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The Wandering Inn

·5 mins

Book Review! #

This is an essay that I wrote when I was attempting to practice for the GRE AWA section before the test. As such, it is more of an essay than a book review per se. However, I do wish to modify it at a later stage to integrate the characteristics of a book review into it.

Argument #

The Wandering Inn is a book that’s considerably flawed in the world that it attempts to build as it does not provide every detail of the world for readers to comprehend it’s proceedings.

World-building is the aspect of setting up an alternate reality that is constantly in a mobile state. A world in a fictional universe only truly exists when there are multiple scenarios taking place without the main protagonist’s knowledge. Actions and reactions that take place in the absence of the character, and the presence of beings that are part of the world, and contain characteristics to define their reasoning of what they might do. The Wandering Inn is a novel that consists of this spectacular attribute that few manage to incorporate into their literature. The prompt states that the book is flawed with regards to the world that it attempts to build stating that the immersion is not quite enough. In my opinion, I will have to strongly disagree with the prompt for the three ensuing reasons.

To start with, characters in the Wandering Inn have a life of their own. In the Wandering Inn, each character consists of personality traits, be it innate or derived or racial. For instance, Drakes are an offshoot of Dragons, who were characterized to be greedy of wealth. The author makes it a point to reference this characteristic whenever a Drake character in question is acting or reacting to a situation. Furthermore, the landscape of southern Izril, consists of the Walled Cities, which were a development caused by the characteristic of Greed which consumes the Drakes. This is well thought out as it provides the reader a visual that the world developed thus far is a result of the actions taken by the ones present in them.

Secondly, events take place without the knowledge of the main protagonist. Despite Erin, the protagonist of the series, taking up a large chunk of the novel’s proceedings, it is not all that the author offers to us. As as example, Erin has close to no knowledge on some of the proceedings that take place in the council room of Liscor, despite so, the consequences of the discussion in the council prevail upon the world itself causing butterfly effect consequences. The imports may be affected thus leading to an increase in sugar prices thus reducing the production of cakes at the Inn, which may result in Mrsha, a Gnoll child, throwing a tantrum causing Erin to grow vexed. This prompts an investigation into the issue and a search for alternative solutions to the problem faced by the Inn as a result of recondite factors that are not explored entirely by the protagonist.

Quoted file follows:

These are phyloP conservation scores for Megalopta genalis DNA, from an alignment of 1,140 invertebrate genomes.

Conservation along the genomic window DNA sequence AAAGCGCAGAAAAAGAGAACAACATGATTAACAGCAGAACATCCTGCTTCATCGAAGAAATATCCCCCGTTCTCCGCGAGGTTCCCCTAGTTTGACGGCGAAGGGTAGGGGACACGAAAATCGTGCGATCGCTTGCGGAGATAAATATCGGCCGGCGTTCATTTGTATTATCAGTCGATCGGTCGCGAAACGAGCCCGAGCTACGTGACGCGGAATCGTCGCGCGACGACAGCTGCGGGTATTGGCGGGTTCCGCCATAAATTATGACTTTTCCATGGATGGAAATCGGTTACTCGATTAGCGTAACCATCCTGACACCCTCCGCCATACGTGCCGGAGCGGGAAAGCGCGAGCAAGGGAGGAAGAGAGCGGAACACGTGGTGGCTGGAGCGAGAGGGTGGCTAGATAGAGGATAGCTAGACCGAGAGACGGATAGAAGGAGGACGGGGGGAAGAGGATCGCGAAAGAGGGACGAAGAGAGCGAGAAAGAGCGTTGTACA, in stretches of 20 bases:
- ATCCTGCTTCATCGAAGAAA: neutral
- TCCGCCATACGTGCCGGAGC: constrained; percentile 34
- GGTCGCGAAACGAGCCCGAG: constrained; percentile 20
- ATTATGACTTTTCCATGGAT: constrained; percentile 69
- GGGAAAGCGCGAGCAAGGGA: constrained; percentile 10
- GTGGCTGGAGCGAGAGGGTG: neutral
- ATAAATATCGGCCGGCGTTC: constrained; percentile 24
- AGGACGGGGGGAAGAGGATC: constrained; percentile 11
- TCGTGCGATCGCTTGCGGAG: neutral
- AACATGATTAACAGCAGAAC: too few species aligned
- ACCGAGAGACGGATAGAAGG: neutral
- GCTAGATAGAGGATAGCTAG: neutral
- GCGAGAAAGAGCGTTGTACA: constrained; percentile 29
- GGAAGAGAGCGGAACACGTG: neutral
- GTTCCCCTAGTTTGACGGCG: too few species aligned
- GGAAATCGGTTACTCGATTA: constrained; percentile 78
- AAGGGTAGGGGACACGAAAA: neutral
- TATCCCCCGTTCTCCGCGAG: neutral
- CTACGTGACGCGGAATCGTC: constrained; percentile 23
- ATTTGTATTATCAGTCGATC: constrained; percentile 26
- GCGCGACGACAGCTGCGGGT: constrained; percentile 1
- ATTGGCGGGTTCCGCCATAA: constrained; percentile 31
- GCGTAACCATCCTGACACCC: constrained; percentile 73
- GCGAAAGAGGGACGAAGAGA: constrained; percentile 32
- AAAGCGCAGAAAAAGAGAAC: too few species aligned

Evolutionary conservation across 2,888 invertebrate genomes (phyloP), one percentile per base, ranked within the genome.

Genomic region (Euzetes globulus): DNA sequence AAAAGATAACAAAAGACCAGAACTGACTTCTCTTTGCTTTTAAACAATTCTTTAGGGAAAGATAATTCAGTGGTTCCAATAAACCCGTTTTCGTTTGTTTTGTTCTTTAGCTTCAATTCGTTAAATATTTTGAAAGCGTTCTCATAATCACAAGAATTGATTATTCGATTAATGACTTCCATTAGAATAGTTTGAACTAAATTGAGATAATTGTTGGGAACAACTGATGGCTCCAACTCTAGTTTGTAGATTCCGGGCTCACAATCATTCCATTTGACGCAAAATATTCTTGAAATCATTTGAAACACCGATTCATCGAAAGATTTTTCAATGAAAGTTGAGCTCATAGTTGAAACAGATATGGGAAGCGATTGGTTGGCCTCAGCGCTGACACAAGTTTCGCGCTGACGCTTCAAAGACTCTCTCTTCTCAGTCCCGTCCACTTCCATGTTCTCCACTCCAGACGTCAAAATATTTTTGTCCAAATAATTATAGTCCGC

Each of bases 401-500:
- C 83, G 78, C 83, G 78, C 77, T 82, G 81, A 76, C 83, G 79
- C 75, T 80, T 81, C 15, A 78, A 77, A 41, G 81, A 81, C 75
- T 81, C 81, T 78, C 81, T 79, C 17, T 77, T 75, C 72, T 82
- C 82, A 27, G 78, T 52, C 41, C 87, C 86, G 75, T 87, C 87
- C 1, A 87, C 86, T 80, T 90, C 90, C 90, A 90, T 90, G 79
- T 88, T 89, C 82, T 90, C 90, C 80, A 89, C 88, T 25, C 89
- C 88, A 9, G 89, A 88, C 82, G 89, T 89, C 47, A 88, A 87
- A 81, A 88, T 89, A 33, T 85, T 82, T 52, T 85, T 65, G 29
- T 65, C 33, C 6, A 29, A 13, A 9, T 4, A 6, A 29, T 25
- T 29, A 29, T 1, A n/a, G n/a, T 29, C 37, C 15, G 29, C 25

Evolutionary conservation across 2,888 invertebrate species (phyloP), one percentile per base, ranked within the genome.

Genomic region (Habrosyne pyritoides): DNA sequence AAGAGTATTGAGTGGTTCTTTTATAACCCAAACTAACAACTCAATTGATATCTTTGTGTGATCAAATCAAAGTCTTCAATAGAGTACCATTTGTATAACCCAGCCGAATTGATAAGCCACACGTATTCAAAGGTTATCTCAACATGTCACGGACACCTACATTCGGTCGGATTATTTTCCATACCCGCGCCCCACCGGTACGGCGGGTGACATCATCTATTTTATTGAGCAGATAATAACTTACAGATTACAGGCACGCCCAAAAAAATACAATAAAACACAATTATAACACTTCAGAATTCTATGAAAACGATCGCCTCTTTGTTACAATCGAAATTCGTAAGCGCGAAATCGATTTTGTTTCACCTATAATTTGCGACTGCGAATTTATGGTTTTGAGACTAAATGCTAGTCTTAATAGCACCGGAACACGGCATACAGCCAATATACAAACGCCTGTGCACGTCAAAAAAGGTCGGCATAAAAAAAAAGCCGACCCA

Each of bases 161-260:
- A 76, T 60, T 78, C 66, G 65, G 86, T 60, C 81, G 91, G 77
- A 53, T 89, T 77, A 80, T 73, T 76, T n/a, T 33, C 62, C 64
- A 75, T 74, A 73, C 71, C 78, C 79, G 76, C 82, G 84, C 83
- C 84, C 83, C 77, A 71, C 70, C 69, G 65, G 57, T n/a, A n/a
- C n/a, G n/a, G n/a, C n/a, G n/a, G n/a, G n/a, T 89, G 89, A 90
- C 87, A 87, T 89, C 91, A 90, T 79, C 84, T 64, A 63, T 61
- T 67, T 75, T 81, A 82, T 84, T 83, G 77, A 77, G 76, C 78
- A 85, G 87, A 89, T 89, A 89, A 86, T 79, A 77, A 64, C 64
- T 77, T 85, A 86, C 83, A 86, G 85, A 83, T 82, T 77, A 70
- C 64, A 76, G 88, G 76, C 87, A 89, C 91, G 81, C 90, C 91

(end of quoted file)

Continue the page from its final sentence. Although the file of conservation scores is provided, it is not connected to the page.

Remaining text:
Thirdly, there exist extant beings and locations that the readers know exist but have no knowledge about, which are reserved for a chain of events that may be triggered in the future. While the novel provides us with a great amount of detail on the happenings of the world, there are some aspects of it that are concealed to the reader. This is an attribute of the novel that keeps the readers in suspense, thus building upon the suspicion that there is more to the world than what meets the eye. For instance, while the readers are aware of the Dungeon underneath Liscor, they are not privy to all of the information present about the Dungeon, nor are they surprised when a catastrophe takes place due to triggering something in the dungeon, simply because there is an understanding between the author and the reader which allows them to anticipate something going wrong because of the dangers of the dungeon which has been depicted by the author in the past.

Despite so, some may suggest that world building is about providing a proper understanding of every attribute present in the world to the reader beforehand. This may be a plausible take when designing the world, but when it comes to crafting the intricacies of the world and presenting them to the reader, leaving them with no suspense on the story progression would lead to the failing of the book, due to the lack of interest in story progression. Suspense plays a major part in books that rely on world progression, and revealing everything beforehand would be similar to requesting someone to enjoy a puppet show, whilst already knowing the story and who controls the puppets in the show. Which is to say that they were would be considerably bored, and long for the ending of the show. The Wandering Inn has excellent pacing with regards to the provision of content, knowing when to slow down after a major battle and when to escalate the proceedings to excite the reader, which heavily relies on knowing when to reveal aspects of the world, and when to conceal them.